American Indian and Indigenous Studies
This concentration deals with the issues and concerns of indigenous peoples of the Western Hemisphere while seeking to understand historical, political, social, and religious structures from an indigenous perspective.
Biochemistry and Molecular Biology
This program offers students in Liberal Arts and Sciences the opportunity to pursue coursework and research in the Department of Biochemistry and Molecular Biology in the College of Medicine. Students take classes in such areas as biochemistry, molecular cell biology, molecular biology, biotechnology, molecular genetics, structural biology, or physical biochemistry. Their research projects enable them to learn modern biochemical approaches and laboratory techniques. Graduates of the program usually pursue advanced degrees in the life sciences or apply to professional school in medicine, veterinary medicine, or dentistry.
This program helps students acquire a background in biological illustration, including disciplinary perspectives and techniques from such fields as botany, zoology, entomology, and medical or archaeological anthropology. Students may prepare for professional work in museums, botanical gardens, academic programs, or research organizations.
Film and Media Studies
The interdisciplinary B.A. in film and media studies is intended for students seeking a liberal arts approach to audio-visual studies, including work in criticism, theory and history of film and video media, along with some basic production experience. The program is adaptable to a broad range of media applications, including experimental, documentary or scientific concentrations, as well as mainstream popular culture.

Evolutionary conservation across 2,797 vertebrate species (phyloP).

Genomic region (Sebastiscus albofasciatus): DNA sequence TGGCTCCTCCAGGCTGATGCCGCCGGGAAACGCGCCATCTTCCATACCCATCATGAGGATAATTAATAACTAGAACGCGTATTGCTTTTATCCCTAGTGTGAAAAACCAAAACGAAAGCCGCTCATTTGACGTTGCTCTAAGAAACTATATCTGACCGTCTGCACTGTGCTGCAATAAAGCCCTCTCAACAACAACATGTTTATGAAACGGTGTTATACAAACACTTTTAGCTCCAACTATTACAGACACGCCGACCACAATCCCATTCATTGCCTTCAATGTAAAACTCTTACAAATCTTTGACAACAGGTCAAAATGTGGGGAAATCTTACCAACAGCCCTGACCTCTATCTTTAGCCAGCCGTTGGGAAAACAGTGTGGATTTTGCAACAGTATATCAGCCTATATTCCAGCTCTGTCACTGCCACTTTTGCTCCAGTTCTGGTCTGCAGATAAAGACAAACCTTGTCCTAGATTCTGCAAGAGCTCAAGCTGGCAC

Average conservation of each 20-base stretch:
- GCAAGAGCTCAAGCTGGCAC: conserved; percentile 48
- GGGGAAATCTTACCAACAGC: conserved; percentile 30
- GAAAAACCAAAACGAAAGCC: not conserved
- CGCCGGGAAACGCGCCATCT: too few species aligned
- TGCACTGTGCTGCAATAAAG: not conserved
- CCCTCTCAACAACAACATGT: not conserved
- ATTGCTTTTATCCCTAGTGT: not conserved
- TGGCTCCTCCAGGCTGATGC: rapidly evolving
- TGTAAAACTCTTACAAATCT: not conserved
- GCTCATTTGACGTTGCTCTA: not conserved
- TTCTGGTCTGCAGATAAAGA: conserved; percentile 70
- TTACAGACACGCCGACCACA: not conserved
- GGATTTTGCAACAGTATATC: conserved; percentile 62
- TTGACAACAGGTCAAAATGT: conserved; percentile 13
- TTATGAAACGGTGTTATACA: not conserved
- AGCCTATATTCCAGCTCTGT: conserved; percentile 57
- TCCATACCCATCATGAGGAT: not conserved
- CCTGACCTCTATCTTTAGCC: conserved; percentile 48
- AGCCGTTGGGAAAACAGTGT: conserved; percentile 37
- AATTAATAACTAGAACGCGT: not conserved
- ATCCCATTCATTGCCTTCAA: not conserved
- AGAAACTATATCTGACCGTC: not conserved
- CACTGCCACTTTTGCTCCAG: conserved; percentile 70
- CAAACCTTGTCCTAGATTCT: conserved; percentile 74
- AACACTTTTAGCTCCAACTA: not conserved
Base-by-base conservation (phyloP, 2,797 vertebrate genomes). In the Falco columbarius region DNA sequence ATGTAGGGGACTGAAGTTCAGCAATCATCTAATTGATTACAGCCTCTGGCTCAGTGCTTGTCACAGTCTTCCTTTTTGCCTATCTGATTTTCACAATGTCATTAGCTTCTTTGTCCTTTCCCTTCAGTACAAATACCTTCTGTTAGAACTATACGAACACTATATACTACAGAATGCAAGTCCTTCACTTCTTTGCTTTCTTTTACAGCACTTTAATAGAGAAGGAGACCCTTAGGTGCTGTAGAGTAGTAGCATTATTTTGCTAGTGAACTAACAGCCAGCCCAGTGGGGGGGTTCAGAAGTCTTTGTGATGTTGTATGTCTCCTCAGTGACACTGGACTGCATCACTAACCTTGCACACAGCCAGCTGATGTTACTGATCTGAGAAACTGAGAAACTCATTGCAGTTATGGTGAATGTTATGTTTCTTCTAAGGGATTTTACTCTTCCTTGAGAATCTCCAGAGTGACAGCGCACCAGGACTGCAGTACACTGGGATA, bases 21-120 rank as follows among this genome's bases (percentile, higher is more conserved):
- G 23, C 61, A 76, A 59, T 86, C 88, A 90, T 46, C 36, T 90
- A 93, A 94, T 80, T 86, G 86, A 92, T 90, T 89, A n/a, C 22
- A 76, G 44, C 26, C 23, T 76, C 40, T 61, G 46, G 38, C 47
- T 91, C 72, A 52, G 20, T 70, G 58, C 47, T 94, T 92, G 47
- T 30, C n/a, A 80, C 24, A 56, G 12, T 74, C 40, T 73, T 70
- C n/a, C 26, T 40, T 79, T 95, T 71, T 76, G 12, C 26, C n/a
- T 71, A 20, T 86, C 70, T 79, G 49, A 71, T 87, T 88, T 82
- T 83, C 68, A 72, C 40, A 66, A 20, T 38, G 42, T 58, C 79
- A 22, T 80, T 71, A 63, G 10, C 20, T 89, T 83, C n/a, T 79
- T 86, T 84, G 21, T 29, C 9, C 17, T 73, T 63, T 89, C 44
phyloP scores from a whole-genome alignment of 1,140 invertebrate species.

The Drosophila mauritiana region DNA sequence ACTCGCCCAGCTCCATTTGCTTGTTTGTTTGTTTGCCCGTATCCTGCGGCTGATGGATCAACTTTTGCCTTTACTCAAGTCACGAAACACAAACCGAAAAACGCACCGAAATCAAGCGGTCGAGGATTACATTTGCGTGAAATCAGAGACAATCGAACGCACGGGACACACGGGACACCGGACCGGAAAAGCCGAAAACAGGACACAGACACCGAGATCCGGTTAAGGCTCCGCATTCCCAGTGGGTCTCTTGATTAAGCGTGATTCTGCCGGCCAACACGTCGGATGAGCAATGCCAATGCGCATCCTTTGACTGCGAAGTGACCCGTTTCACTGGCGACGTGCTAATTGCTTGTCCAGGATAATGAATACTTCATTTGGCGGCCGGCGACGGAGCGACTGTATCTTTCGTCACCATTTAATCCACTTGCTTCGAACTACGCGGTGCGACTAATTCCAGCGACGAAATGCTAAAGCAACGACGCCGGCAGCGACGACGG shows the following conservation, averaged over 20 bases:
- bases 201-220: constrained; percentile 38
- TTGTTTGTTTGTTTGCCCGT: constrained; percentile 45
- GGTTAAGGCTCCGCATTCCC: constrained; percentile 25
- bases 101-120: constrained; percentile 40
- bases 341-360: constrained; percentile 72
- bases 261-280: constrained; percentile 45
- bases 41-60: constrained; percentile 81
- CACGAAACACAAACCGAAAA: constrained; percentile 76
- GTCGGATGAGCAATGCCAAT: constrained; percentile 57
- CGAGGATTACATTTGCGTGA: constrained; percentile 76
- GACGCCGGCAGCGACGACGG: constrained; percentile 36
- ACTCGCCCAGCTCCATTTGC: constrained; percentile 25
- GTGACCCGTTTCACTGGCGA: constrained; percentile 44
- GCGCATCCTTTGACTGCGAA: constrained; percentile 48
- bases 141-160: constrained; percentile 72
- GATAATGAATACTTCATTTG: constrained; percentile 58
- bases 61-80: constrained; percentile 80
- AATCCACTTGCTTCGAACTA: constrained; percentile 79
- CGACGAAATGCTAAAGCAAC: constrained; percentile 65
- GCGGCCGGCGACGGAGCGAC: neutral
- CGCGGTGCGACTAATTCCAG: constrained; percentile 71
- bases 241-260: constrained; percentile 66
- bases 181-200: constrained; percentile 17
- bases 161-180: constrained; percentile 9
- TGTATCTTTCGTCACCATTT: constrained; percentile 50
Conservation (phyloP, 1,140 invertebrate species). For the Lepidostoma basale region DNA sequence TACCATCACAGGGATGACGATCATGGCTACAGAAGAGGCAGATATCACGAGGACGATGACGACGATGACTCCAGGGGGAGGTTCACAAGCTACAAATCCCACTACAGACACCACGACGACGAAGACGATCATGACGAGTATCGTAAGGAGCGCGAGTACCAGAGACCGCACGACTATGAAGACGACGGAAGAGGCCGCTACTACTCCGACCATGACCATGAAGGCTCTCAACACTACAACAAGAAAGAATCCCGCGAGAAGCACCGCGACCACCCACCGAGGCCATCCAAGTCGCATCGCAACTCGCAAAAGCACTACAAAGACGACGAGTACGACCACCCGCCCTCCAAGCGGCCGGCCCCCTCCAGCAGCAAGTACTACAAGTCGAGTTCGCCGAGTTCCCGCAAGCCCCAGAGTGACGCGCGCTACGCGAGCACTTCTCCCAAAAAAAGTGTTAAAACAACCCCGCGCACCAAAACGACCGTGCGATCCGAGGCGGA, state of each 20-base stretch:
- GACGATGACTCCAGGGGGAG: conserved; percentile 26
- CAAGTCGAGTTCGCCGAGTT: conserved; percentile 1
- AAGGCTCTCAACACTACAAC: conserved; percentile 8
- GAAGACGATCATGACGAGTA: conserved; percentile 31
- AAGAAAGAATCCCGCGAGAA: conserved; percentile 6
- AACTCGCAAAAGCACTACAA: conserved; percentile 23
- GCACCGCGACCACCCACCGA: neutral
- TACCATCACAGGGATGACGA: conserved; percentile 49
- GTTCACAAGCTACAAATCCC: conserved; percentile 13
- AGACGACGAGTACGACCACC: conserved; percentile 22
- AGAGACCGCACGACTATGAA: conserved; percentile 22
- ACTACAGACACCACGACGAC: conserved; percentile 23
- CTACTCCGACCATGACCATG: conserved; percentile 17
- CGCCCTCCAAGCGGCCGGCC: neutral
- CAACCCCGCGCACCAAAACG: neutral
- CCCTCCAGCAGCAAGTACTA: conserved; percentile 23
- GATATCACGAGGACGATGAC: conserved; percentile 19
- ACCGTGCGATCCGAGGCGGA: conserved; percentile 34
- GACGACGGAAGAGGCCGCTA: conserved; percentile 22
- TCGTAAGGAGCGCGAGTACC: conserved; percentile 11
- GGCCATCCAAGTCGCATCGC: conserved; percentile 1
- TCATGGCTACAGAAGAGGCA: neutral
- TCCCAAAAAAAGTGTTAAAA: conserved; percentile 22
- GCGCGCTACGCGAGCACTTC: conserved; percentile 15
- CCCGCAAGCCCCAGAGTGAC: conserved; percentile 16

Latin American Studies
The Latin American Studies concentration within the CLAS interdisciplinary undergraduate major (IDS-LAS) offers UF students the opportunity to pursue individualized study in an increasingly important region of the world (e.g., Brazil is Florida’s largest trading partner), making use of UF’s extraordinary resources.
Medieval and Early Modern Studies (MEMS)
The interdisciplinary approach of MEMS is designed to address the distinctive forms of cultural organization in the middle ages and early modern period.
Middle Eastern Languages and Cultures (MELC): Arabic
The Arabic language is the key to understanding the culture and history of more than 22 nations and over 206 million speakers. It is the language of an ancient civilization and today is spoken widely across North Africa, the Middle East, and the Arabian Peninsula. Arabic is also the liturgical language of over a billion Muslims and it is one of the six official languages of the United Nations. The interdisciplinary major in Arabic language and culture allows students to develop an appreciation for the complexity of the many facets of the Arab world: its society, culture, history, arts, religions, and literary heritage. This major is therefore ideal for students considering careers in diplomacy, journalism, consulting, business, foreign service, translation, and academia. Future graduates would be in great demand for advanced studies in any of these fields.